Parler’s Hosting Company Has Allegedly Been Pwned By Anonymous

I haven’t written about anything to do with Parler for a while now. But there are back in the news for all the wrong reasons as it seems that Epik Hosting who has been hosting Parler since they were Thanos snapped off of Amazon Web Hosting has allegedly been pwned by Anonymous:

Members of the hacktivist collective Anonymous claim to have hacked web registration company Epik, allegedly stealing ‘a decade’s worth of data,’ including reams of information about its clients and their domains. Epik is controversial, having been known to host a variety of rightwing clients, including ones that previous web hosting providers, like GoDaddy, have dropped for various reasons. Its users have included conservative social media networks Parler and Gab, as well as conspiracy-theory-laden YouTube wannabe Bitchute and former President Trump fansite, The Donald. The company recently hosted prolifewhistleblower.com — the website designed to help people snitch on Texas residents who want abortions — but later forcibly removed the tip-collecting platform after determining that it had violated Epik’s terms by nonconsensually collecting third-party information.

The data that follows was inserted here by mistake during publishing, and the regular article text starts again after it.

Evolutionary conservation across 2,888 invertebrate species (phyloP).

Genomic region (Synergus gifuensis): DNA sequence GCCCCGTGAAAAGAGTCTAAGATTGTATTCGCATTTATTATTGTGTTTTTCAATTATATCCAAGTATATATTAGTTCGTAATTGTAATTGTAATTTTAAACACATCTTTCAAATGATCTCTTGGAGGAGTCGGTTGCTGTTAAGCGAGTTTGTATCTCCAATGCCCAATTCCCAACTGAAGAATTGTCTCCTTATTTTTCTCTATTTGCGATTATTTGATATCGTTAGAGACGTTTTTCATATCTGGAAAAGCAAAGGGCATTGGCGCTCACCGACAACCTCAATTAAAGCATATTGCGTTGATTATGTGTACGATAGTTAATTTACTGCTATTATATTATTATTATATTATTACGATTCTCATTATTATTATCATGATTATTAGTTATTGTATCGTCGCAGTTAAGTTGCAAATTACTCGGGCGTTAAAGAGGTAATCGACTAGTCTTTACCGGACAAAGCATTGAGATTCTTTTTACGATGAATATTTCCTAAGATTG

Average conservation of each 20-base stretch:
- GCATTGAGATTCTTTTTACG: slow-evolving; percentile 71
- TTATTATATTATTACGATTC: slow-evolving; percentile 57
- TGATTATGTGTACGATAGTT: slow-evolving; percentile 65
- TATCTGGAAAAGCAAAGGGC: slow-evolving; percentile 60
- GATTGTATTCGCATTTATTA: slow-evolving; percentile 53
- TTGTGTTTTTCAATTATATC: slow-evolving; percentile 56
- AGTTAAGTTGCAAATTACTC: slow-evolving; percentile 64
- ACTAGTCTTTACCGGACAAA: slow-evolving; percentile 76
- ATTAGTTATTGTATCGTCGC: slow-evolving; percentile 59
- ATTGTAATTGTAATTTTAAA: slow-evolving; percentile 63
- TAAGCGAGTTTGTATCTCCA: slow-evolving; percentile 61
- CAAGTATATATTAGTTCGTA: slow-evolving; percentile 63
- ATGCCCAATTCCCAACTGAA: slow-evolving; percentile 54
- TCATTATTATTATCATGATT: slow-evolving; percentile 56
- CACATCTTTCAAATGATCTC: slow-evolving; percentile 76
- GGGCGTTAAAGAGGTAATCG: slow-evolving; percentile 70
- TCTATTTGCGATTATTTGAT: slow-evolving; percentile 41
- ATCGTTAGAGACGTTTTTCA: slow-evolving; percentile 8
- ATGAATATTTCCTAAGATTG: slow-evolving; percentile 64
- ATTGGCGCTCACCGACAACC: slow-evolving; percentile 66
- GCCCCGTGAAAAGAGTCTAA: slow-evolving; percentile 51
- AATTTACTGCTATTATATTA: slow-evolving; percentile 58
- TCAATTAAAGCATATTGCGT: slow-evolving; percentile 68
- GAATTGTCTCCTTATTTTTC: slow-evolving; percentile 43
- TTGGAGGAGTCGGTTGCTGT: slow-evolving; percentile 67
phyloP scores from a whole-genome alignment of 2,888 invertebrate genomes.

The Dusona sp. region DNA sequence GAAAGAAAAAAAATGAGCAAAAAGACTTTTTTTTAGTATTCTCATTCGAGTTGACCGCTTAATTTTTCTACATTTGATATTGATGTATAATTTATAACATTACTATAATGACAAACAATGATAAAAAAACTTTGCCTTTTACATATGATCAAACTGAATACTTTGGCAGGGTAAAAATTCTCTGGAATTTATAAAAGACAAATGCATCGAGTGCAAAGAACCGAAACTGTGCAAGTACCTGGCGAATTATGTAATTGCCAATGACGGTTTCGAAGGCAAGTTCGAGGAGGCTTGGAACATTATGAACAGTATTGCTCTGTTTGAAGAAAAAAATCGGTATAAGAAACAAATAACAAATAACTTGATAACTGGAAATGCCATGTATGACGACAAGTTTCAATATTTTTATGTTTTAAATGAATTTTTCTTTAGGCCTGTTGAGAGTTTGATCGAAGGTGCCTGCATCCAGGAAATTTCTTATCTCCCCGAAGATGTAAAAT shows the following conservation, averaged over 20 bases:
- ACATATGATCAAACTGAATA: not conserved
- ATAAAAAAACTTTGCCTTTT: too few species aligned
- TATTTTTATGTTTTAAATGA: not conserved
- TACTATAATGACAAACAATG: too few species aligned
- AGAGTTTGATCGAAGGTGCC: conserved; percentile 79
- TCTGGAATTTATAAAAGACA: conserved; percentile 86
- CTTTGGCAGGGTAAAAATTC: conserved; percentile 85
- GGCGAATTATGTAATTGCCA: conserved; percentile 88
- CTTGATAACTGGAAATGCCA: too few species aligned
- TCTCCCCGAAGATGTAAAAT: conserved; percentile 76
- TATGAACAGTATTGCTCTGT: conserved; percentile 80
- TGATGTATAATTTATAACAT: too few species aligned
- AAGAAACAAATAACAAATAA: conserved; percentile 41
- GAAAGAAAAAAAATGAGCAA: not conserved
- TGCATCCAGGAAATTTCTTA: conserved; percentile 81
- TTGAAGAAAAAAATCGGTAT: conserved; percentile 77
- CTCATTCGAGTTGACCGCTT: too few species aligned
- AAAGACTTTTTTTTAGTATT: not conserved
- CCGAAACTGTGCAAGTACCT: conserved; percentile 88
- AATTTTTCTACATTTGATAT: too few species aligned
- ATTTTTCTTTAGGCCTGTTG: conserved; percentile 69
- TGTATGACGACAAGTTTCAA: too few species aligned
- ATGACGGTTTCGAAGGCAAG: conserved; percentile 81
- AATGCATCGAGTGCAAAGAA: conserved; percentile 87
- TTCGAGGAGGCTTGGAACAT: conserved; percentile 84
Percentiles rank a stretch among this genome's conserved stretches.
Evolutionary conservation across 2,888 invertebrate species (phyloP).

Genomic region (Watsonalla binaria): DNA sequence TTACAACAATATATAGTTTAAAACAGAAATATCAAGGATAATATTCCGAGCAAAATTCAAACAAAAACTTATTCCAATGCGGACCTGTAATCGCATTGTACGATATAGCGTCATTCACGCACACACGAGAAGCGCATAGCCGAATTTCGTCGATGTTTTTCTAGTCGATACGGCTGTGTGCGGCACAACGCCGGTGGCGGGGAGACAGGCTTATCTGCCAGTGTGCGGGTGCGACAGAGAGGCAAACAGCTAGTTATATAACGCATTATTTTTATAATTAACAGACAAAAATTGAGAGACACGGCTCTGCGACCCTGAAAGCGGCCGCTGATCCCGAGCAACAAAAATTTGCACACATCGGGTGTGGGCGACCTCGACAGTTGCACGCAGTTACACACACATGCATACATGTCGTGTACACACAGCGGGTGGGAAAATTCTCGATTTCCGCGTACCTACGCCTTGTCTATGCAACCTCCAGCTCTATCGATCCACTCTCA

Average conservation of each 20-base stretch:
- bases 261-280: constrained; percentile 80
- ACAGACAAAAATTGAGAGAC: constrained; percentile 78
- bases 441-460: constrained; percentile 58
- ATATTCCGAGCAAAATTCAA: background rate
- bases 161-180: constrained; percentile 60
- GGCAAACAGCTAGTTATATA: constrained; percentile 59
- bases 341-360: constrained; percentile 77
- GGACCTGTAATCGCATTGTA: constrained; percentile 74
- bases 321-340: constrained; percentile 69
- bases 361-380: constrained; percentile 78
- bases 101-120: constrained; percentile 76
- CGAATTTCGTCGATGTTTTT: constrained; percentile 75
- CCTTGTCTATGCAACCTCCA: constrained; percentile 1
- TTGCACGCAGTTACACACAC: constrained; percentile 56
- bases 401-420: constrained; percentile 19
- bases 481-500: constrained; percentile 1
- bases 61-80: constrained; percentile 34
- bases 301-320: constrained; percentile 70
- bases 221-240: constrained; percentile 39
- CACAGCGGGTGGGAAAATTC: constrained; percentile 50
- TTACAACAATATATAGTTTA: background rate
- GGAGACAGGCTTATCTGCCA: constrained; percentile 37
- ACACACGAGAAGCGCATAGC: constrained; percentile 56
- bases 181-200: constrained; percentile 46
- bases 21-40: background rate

I’m going to be completely transparent here. I am not sure how I feel about this.

On one hand, I am no fan of any of the clients that they host. So part of me feels that their hosting company deserves to get pwned. On the flip side nobody, no matter how unsavory, deserves to get pwned. Thus I am very conflicted about this.

UPDATE: Saumitra Das, CTO and Cofounder, Blue Hexagon had this to say:

“The response from Epik does not make it clear if they know what happened. This has happened to a lot of the right-wing outlets (Parler and Gab) because they have been brought up in record time to capitalize on current events like the Election, Vaccines, Voting, Deplatforming to be able to fundraise or get traction quickly. Unfortunately, this usually means that security takes a back seat from business pressure which can result in breaches. Usually, hacktivists are not known to be as sophisticated as nation-state groups or the big game ransomware operators but nowadays a lot of tools and malware are for sale and can be used by anyone who is reasonably technically adept at penetrating networks.”

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